It must be borne in mind that this is purely and solely a proceeding for contempt. No action is pending in the court to enforce a right or redress a wrong, public or private. No inquiry is being carried on in it with a view to the punishment of crime; nothing sought to be done for the perpetuation of testimony, or in aid of any judicial proceeding. The delinquent is punished for a contempt of court in refusing to testify before a commission in aid of an investigation carried on by such commission. What is this power vested in courts, of punishment for contempt, and for what purpose is it vested? It is a power of summary punishment, and existing to enable the courts to discharge their judicial duties. 'Contempt of court is a specific criminal offense.' New Orleans v. New York Mail S. S. Co., 20 Wall. 392. In Anderson v. Dunn, 6 Wheat. 204, 227, it was said that 'courts of justice are universally acknowledged to be vested, by their very creation, with power to impose silence, respect, and decorum in their presence, and submission to their lawful mandates.' So in Ex parte Robinson, 19 Wall. 505, 510: 'The power to punish for contempts is inherent in all courts. Its existence is essential to the preservation of order in judicial proceedings, and to the enforcement of the judgments, orders, and writs of the courts, and consequently to the due administration of justice. The moments the courts of the United States were called into existence, and invested with jurisdiction over any subject, they became possessed of this power.' And in Cooper's Case, 32 Vt. 253, 257: 'The power to punish for contempt is inherent in the nature and constitution of a court. It is a power not derived from any statute, but arising from necessity; implied because it is necessary to the exercise of all other powers.'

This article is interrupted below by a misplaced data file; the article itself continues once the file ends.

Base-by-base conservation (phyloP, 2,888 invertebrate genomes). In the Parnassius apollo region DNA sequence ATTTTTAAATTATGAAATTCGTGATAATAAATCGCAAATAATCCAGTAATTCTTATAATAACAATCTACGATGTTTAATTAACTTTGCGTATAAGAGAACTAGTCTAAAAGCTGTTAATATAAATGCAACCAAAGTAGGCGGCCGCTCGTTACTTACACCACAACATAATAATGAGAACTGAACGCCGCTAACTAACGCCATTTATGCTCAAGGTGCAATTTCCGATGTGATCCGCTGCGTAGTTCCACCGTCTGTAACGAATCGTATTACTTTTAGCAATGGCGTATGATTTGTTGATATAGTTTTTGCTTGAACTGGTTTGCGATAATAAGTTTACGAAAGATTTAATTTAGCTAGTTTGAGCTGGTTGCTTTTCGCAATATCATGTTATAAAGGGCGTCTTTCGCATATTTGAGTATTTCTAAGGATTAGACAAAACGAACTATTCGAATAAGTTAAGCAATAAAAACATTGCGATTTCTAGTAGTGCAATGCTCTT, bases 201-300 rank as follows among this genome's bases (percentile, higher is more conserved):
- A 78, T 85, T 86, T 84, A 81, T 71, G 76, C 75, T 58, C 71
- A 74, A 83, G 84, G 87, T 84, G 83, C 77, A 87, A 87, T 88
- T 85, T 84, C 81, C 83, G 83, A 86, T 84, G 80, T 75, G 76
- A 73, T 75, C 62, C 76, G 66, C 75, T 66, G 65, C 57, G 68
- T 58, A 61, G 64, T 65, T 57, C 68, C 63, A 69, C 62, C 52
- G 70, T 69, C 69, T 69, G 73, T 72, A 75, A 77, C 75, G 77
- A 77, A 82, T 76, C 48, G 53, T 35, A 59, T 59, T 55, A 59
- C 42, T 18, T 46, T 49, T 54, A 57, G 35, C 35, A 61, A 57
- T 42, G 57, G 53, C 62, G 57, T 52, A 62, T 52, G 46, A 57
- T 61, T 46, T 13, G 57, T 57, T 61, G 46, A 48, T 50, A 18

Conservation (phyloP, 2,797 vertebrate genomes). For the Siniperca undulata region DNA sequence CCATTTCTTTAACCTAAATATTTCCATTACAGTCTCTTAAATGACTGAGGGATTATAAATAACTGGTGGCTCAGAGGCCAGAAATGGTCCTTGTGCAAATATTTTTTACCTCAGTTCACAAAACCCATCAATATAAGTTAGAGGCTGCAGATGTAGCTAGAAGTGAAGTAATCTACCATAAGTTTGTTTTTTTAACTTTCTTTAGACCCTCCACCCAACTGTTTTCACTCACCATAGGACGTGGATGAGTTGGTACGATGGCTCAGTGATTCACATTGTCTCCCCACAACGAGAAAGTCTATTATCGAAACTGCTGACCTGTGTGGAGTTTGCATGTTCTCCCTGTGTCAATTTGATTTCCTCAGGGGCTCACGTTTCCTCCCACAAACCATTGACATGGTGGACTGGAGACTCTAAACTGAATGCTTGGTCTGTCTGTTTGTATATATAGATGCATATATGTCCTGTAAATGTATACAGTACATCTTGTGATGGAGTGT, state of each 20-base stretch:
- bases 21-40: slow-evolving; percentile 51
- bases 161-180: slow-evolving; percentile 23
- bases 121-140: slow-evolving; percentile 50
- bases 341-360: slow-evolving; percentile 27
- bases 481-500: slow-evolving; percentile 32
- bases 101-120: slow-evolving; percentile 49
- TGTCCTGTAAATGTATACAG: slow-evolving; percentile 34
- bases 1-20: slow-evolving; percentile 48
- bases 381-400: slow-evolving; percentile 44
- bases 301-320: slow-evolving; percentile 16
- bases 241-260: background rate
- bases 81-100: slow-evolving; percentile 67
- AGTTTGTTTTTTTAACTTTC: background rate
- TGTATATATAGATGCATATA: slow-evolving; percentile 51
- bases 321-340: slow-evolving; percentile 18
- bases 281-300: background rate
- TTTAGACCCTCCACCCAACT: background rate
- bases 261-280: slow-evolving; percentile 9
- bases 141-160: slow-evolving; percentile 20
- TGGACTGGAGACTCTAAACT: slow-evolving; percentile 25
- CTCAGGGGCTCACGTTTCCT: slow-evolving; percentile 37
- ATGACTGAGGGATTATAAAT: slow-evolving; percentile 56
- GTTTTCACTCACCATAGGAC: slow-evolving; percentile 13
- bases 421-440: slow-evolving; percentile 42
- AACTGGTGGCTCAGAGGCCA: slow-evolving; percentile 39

A contempt presupposes some act derogatory to the power and authority of the court. But before this proceeding was initiated the only authority disregarded was that of the commission. The court treats such act derogatory to the powers of the commission as derogatory to its own, and punishes, as for a contempt of its own authority, one who disobeys the order of the commission. It is no sound answer to say that the court orders the witness to testify, and punishes for disobedience of that order. The real wrong is in not testifying before the commission, and that is he ground of the punishment, otherwise, any disregard of any duty can be treated as a contempt of court, and punished as such. It will be sufficient to cite the delinquent, and order his punishment as for a contempt of court unless he discharges that duty. His failure to obey the order of the court is only the nominal, while the failure to discharge the prior duty is the real, ground of punishment. No forms of statement can change the substantial fact that the inherent power of courts to punish for contempt is exercised, not to preserve the authority of the court, not in aid of proceedings carried on in them, but to aid a merely administrative body, and to compel obedience to its requirements. It makes the courts the mere assistants of a commission.